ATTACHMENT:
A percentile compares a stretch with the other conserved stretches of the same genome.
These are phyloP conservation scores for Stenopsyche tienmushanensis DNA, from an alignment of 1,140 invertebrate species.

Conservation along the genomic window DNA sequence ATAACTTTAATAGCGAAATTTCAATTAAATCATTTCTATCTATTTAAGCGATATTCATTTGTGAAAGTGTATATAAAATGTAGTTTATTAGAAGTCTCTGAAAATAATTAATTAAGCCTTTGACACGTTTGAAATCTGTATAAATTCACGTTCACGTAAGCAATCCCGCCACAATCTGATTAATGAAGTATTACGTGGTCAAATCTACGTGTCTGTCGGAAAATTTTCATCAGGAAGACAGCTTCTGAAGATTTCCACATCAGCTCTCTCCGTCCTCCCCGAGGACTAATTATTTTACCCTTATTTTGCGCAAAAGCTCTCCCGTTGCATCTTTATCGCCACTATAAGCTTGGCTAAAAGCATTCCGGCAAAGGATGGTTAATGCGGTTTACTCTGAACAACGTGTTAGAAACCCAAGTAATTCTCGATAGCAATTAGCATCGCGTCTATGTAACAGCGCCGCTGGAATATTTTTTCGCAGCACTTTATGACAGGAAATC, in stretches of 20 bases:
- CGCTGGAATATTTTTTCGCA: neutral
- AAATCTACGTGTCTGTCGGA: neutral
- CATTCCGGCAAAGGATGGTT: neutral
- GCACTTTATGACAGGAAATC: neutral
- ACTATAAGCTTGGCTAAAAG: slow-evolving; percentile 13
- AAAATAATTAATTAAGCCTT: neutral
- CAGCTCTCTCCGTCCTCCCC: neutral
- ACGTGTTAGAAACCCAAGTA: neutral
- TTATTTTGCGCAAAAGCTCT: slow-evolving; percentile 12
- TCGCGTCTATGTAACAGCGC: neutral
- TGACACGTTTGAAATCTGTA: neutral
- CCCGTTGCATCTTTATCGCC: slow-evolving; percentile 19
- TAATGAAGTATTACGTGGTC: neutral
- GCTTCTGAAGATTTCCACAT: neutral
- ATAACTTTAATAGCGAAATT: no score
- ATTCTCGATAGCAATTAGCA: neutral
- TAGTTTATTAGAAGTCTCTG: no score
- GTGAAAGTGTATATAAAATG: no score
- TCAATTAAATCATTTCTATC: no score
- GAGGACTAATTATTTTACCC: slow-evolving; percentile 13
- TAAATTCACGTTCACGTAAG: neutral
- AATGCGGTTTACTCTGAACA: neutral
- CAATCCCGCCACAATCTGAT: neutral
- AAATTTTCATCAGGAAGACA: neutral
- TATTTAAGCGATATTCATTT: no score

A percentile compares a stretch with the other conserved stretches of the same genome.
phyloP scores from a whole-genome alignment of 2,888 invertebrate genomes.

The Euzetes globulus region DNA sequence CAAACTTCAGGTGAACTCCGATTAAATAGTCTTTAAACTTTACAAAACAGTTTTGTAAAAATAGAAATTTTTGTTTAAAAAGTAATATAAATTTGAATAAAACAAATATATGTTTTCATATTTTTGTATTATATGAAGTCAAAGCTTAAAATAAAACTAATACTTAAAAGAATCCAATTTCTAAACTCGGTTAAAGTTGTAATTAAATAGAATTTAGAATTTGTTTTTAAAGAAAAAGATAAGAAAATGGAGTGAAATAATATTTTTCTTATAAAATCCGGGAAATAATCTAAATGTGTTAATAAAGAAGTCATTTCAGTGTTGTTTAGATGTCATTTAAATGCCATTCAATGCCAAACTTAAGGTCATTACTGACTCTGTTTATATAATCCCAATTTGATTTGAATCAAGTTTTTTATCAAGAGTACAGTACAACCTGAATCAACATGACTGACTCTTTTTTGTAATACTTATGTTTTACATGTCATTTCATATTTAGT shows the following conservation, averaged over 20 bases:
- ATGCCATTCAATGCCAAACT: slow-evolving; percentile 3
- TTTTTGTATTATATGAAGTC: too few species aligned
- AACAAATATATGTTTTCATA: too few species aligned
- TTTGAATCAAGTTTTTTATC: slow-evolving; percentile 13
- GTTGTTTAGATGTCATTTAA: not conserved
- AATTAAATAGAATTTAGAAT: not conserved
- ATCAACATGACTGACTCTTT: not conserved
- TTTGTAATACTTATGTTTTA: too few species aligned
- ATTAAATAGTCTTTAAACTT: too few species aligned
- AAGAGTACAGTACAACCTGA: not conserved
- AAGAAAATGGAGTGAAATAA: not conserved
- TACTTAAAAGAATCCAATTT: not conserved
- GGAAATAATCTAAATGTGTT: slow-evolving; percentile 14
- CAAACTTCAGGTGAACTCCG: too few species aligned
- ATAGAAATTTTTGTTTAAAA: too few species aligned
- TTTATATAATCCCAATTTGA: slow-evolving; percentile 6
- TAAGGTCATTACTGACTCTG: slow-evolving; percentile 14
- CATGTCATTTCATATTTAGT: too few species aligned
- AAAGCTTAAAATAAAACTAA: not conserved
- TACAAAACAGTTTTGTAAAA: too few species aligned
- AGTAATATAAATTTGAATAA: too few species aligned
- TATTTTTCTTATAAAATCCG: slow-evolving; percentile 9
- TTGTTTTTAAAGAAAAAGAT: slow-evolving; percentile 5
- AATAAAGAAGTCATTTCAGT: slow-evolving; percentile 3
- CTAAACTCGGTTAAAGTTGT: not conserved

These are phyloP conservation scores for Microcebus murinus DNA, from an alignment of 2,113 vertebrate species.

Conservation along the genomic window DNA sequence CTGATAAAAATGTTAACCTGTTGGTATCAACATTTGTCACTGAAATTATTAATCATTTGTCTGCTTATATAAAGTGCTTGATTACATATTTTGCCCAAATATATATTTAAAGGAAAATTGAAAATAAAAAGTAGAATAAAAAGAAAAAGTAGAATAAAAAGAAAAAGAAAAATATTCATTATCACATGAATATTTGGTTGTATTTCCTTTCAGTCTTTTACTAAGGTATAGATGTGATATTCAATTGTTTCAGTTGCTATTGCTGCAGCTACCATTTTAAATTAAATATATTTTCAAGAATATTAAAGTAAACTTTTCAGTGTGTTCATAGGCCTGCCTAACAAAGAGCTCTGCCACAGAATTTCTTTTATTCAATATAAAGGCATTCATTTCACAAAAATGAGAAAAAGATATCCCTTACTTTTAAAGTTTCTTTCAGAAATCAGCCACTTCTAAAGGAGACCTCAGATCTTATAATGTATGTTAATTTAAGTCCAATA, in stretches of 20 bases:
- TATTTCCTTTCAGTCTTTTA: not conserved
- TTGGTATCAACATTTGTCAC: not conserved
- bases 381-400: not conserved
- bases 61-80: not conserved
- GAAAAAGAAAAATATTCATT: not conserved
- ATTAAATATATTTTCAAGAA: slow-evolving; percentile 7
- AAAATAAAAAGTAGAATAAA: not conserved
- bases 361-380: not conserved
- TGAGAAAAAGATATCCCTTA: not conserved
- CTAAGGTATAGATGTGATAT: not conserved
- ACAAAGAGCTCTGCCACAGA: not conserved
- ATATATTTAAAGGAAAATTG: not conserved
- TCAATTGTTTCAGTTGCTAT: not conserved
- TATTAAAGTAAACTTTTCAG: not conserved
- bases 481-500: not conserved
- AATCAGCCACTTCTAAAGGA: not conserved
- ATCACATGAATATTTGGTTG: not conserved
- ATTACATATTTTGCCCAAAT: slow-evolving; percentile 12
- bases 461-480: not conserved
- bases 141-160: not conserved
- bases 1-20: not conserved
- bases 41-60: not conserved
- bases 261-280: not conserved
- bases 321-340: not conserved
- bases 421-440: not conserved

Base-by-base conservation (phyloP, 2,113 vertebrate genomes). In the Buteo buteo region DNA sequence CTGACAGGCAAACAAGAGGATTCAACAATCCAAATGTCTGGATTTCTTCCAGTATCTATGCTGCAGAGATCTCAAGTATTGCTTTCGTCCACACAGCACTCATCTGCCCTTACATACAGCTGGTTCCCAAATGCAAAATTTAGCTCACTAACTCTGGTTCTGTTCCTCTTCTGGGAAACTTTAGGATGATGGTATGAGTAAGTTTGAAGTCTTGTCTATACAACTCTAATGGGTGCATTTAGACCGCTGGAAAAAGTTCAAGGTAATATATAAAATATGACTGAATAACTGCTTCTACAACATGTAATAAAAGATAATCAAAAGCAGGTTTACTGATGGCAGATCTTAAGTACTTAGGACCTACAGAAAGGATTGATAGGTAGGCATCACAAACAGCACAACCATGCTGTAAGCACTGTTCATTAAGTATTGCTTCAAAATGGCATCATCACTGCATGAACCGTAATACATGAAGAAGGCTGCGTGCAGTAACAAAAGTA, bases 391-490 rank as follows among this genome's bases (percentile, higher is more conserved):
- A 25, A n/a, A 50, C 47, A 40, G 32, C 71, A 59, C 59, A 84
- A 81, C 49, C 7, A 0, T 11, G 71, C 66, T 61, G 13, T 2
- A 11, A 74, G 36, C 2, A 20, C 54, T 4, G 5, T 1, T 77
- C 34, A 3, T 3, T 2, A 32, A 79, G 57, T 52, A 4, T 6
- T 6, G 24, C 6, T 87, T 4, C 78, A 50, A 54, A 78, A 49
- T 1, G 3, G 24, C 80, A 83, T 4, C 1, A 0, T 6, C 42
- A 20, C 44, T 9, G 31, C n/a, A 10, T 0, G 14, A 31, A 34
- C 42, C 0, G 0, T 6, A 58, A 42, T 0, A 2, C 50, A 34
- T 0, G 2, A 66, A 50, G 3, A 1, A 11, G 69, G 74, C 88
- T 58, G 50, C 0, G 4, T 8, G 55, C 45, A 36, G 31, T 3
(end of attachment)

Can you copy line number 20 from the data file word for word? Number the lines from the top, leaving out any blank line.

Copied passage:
- TAGTTTATTAGAAGTCTCTG: no score